Weird Tech: 'Mind machines' the next method of war?

Is this the end for traditional military tech?

The week's strangest stories – all in one place

Forget the Ray Gun and invisible tanks – the next major wars will be conducted in our minds. That's according to a report commissioned by the Defense Intelligence Agency on

Emerging Cognitive Neuroscience and Related Technologies

, which predicts that advances in neurosciences will soon enable the US to literally get inside its enemies minds.

Combined with advances in the detection of psychological states, the neurotechnology could be implemented in a number of ways to "provide insight into intelligence from captured military combatants… [and] to screen terrorism suspects at checkpoints". (Or that's what they want you to think, anyway…)

Cognitive feedback helmets that can remotely view an individual's mental state, mind-machine interfaces – living robots whose movements can be controlled via brain implants – and neuro weapons that stimulate the release of neuro toxins are just some of the tech mentioned in the report.

Adultery on eBay

In other news, furious with her cheating husband, an Australian woman took revenge by placing a photo of his lover's knickers on eBay this week. The eBay listing, entitled "Empty condom packet & a photo of 'The Tart's knickers", also includes an empty condom wrapper – "size small" – and a detailed account of the events leading up to the discovery. The woman told reporters that this would not be her last sale on eBay.

PS3 palaver

Meanwhile, in an unusual twist of fate, an American man who was given a used PS3 as a gift was forced to surrender it to Cleveland police after they came knocking on his door, demanding the console. According to the Salisbury Post, the used system – purchased by his girlfriend from a Cleveland games retailer – had been stolen.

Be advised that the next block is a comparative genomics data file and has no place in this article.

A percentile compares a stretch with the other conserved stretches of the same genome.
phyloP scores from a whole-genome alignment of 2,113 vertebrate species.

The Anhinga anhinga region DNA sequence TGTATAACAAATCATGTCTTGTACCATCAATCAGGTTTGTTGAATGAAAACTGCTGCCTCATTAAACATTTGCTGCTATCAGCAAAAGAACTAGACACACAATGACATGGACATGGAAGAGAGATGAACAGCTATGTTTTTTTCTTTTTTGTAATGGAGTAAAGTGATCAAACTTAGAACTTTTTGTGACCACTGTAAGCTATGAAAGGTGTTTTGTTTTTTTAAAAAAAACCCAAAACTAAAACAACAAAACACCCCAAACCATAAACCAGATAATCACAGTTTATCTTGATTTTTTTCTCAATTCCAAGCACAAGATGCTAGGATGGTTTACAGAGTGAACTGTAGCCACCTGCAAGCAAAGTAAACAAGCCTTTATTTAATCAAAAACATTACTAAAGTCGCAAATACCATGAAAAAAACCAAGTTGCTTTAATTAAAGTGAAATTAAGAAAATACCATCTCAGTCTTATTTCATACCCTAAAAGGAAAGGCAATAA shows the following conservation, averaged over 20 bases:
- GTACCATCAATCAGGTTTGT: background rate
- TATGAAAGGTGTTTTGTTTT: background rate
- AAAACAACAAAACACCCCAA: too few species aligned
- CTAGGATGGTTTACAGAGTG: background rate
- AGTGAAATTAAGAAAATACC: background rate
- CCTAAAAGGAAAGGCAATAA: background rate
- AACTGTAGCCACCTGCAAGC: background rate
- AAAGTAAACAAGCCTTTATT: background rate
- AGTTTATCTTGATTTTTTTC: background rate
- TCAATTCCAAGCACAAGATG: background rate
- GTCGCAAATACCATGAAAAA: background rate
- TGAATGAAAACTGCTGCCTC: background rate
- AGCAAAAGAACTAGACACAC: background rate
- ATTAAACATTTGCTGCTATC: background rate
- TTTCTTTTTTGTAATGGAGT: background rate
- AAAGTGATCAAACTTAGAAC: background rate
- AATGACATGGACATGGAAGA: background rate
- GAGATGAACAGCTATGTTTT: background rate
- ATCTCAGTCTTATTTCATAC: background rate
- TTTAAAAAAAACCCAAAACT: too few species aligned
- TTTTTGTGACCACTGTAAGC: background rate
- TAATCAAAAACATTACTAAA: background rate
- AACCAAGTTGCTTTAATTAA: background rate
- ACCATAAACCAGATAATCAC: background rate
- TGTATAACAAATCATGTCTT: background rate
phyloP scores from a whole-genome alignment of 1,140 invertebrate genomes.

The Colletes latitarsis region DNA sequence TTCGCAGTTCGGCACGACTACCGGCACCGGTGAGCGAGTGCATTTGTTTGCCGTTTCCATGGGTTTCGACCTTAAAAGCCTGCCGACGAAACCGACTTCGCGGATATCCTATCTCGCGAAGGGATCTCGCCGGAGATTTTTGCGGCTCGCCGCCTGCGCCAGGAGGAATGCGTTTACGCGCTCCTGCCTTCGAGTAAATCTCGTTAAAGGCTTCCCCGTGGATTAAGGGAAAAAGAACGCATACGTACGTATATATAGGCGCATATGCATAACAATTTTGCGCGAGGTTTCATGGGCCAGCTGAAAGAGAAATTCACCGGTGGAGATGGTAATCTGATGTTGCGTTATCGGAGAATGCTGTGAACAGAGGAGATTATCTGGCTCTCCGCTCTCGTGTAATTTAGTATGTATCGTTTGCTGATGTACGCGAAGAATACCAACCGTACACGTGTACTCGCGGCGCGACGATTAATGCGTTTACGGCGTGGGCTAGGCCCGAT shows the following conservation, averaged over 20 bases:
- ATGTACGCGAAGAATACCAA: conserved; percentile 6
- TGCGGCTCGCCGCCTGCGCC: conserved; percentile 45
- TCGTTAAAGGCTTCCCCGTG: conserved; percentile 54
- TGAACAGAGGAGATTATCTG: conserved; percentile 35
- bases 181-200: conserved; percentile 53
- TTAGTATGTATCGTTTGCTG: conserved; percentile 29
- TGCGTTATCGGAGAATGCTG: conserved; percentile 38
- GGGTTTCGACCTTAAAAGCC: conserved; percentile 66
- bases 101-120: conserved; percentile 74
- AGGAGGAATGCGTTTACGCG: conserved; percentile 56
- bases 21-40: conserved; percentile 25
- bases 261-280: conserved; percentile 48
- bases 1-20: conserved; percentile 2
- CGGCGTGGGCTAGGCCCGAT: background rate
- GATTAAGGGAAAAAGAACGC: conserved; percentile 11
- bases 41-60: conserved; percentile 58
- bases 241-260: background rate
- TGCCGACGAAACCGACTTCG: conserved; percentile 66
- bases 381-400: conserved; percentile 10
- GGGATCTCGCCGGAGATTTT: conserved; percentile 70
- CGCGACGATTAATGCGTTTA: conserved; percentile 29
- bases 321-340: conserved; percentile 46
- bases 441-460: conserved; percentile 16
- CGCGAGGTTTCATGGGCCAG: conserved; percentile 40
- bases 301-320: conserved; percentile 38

Investigators tracked down the console when Dustin Waller turned on the system thanks to the original user's PlayStation network ID details, which were still stored on the system and set to auto-login. By tracking Waller's IP address, police were able to find him. The store has refused to give Waller a refund, bizarrely offering him an Xbox 360 instead. "It isn't nearly as expensive or sophisticated as the PlayStation," Waller complained.

And finally…

A passenger at Linz airport managed to set off the alarm when his suitcase full of bacon was mistaken for a bomb, according to German news site, Nachrichten.

If the Google-translated reports are to be believed, the man was stopped after a machine detected the bacon – which apparently has the same molecular density as "certain types of explosives". Matters weren't helped when, on being questioned about his suitcase, the man expressed concern that the bacon could actually have been a bomb. His estranged wife had packed his bag, it later transpired.

Julia Sagar
Content director, special projects

Julia specialises in ecommerce at Future. For the last four years, she’s split her time between leading TechRadar’s crack team of deal editors - covering all the biggest sales of the year including Black Friday, Cyber Monday and Amazon Prime Day - and helping the audiences of Future’s consumer tech and lifestyle brands (TechRadar, Tom's Guide, T3, Marie Claire, Woman & Home and more) find the best products and services for their needs and budget.

A former editor of global design website Creative Bloq, she has over 15 years’ experience in online and print journalism, and was part of the team that launched TechRadar way back in the day. When she isn't reviewing mattresses (she’s tested more than she cares to remember), or sharing tips on how to save money in the latest sales, she can usually be found writing about anything from green energy to graphic design.